4. HST applies to both goods and services, adding the provincial sales tax to services that would previously only have had GST applied.
  5. As of May 1, 2010 businesses that sell goods or services to be delivered, installed or performed on or after July 1, 2010 are required charge HST.

Which businesses will need to charge HST?

HST will apply to goods, services, real property and intangible property, such as contractual rights and patents. (We’ve included two charts below to show how the tax status of many goods and services will change.)
You will need to charge HST if:

  • you have sales over $30,000 in the calendar year or any four consecutive quarters;
  • your business is registered for the GST already.

Current GST registrants won’t need to apply for a new number. The business number (BN) you use for your GST account number will be the same number you will use for your HST account and your filing frequency stays the same.

Why harmonize?

In both Ontario and British Columbia, the HST is being introduced to help businesses cut red tape and save money. The purpose of harmonization is to make businesses more competitive and to stimulate the economy.
Here’s how this works.
Under the current tax system, you can claim back the GST you’ve paid on all of your business expenses, but you can’t do the same for PST. As a result, goods have a “tax history” that has PST added at every step of the supply chain. These hidden PST costs are included in the final price, with consumers paying tax on the embedded tax.
As a value-added tax, GST is different. There is no hidden tax, because businesses can use the GST they pay out as an input tax credit. The business only remits the difference between the GST it has collected and the GST it has paid.
Harmonization brings the same system and advantages to the collection of the retail sales tax portion. Every business expense that includes HST, from phone services to office supplies, will help reduce the total amount of tax remitted to the government.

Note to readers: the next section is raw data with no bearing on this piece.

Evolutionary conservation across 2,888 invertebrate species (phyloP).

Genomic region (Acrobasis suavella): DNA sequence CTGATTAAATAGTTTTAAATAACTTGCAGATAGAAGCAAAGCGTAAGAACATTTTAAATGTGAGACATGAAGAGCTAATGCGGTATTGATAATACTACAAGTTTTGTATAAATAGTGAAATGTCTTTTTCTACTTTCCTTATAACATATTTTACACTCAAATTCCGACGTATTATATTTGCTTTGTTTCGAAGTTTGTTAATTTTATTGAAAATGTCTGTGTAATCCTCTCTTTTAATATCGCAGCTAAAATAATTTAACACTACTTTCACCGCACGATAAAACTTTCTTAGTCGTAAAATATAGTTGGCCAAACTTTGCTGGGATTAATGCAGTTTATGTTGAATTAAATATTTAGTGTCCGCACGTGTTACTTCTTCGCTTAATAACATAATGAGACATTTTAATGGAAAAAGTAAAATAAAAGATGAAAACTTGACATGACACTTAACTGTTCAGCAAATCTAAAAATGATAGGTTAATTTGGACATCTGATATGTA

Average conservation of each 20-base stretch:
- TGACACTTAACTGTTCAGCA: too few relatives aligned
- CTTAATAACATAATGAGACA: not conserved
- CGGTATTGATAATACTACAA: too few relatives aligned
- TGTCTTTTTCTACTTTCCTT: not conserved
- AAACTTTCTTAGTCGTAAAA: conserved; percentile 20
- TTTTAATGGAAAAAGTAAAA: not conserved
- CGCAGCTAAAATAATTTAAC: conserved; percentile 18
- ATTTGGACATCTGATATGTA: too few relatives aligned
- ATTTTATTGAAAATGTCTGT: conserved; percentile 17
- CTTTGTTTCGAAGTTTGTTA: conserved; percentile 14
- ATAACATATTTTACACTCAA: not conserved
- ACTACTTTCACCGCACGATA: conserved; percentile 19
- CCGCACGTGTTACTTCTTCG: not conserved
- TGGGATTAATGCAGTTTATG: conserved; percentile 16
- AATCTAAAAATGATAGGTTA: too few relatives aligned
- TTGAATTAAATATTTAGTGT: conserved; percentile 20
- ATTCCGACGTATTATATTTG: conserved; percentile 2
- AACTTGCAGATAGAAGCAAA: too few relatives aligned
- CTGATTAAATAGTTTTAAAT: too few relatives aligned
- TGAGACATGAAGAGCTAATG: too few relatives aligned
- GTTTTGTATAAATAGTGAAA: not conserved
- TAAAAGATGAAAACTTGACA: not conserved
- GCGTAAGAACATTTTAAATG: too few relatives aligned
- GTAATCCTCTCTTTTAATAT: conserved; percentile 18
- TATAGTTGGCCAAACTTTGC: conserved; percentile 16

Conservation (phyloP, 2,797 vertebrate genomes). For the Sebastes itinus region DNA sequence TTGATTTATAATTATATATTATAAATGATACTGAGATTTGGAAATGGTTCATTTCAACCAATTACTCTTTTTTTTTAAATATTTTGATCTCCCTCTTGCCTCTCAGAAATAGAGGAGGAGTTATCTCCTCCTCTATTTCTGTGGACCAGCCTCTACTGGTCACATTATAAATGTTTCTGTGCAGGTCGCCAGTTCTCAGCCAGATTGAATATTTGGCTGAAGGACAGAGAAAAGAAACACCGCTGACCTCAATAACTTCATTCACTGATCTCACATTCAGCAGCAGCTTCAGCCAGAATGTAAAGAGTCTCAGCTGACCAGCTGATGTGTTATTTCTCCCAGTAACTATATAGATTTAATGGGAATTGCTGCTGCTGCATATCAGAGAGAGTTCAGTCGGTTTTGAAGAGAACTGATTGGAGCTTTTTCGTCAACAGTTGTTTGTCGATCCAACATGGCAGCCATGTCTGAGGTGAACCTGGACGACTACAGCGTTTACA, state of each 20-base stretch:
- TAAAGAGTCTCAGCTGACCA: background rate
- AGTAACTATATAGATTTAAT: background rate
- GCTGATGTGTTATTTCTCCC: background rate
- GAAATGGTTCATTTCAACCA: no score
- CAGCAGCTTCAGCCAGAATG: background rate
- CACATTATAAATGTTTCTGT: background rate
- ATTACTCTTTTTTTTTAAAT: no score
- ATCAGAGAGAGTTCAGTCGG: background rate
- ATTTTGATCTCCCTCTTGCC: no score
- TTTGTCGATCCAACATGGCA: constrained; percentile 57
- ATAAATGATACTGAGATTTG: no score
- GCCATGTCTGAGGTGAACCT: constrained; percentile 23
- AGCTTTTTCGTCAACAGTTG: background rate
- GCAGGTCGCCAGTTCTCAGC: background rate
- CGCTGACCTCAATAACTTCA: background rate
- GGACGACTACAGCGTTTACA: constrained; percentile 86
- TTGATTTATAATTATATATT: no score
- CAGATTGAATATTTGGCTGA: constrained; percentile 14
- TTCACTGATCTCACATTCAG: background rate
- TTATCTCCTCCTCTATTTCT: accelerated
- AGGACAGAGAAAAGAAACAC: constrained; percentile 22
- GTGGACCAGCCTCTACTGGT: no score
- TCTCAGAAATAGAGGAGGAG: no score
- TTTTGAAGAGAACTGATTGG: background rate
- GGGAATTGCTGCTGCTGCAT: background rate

Claiming input tax credits

Not all businesses will be able to claim input tax credits on the PST portion of the GST/HST right away.
Small and medium-sized companies with annual taxable sales under $10 million will be able to claim input tax credits for the sales tax paid out after July 1, 2010. However, financial institutions and large businesses with annual taxable sales of more than $10 million will have to wait five years to claim input tax credits paid on the provincial portion of the HST for certain expenses. Then, full input tax credits will be phased in over a three-year period.
Once the HST is fully phased in, the estimated savings for business are substantial.
In B.C., it’s estimated that businesses will save $1.9 billion in input costs. In Ontario, the HST will slash about $4.5 billion annually in hidden sales taxes once it’s fully phased in.

Lessons learned from other provinces

The HST is not new to Canada. Already, Quebec and the Atlantic provinces have tax harmonization. And around the world, more than 130 countries have adopted value-added taxes.
Interestingly, prices actually dropped slightly in the eastern provinces after the HST was introduced. According to the C.D. Howe Institute, lessons from the implementation of HST in the eastern provinces suggest that harmonization in Ontario and B.C. will not lead to higher consumer prices.
In Ontario, businesses can expect to save more than $500 million annually in compliance costs while B.C. businesses can expect to save $150 million a year.
“Sales tax harmonization will simplify tax compliance for businesses since they will only have to manage one sales tax system,” says Ted Wigdor, vice-president, government and corporate affairs, with Certified General Accountants of Ontario. That means one harmonized tax base, one set of sales tax returns and one consistent reporting period, all of which will benefit small- and medium-sized enterprises.

HST implementation checklist

The following checklist will help you identify the systems you will need to change to be ready for the introduction of the HST on July 1, 2010.

  • Do you need to modify your cash registers or point-of-sale systems?
  • Do you need to update automatic payments to include HST?
  • Do you need to update your e-commerce website to add the HST? (Remember, your business might be closed for the July 1 holiday, but your website is not!)
  • Do you need to update your accounting software to accommodate the new tax?
  • Do you need to update your accounts receivable / accounts payable / invoicing software?
  • Do you need to make adjustments to the way you do your input tax/taxable benefits calculations?
  • Are there any other aspects of your business that will be affected by the new tax?